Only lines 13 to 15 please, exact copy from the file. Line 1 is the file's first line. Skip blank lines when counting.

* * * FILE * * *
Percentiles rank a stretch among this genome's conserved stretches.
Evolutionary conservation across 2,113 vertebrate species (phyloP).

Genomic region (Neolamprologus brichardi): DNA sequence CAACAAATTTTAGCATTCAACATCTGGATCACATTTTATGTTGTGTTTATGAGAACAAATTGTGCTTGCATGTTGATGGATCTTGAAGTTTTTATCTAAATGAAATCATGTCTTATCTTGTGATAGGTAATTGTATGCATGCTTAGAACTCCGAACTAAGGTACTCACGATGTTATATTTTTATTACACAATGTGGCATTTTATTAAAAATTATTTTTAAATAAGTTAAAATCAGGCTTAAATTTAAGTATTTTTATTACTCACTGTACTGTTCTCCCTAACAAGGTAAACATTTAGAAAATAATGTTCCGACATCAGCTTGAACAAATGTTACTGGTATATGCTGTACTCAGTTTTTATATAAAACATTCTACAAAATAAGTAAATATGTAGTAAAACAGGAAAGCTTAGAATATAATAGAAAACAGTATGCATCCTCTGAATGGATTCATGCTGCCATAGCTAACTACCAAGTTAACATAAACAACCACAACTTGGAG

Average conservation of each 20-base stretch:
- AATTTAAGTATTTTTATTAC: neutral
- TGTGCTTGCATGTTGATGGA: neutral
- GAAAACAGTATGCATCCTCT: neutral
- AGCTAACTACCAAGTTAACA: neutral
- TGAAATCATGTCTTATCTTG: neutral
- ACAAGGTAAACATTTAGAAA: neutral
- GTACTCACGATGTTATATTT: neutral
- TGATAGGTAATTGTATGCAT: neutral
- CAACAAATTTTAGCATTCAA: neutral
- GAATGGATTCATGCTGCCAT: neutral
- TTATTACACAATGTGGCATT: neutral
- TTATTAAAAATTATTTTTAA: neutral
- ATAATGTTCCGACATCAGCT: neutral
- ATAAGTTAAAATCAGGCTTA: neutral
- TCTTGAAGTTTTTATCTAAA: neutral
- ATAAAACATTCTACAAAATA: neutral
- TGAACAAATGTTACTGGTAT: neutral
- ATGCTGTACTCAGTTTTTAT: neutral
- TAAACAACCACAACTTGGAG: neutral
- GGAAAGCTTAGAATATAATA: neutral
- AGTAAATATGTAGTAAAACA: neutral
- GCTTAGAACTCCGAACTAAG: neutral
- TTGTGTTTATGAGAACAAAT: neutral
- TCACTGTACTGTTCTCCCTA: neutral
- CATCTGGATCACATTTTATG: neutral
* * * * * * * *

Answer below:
- CAACAAATTTTAGCATTCAA: neutral
- GAATGGATTCATGCTGCCAT: neutral
- TTATTACACAATGTGGCATT: neutral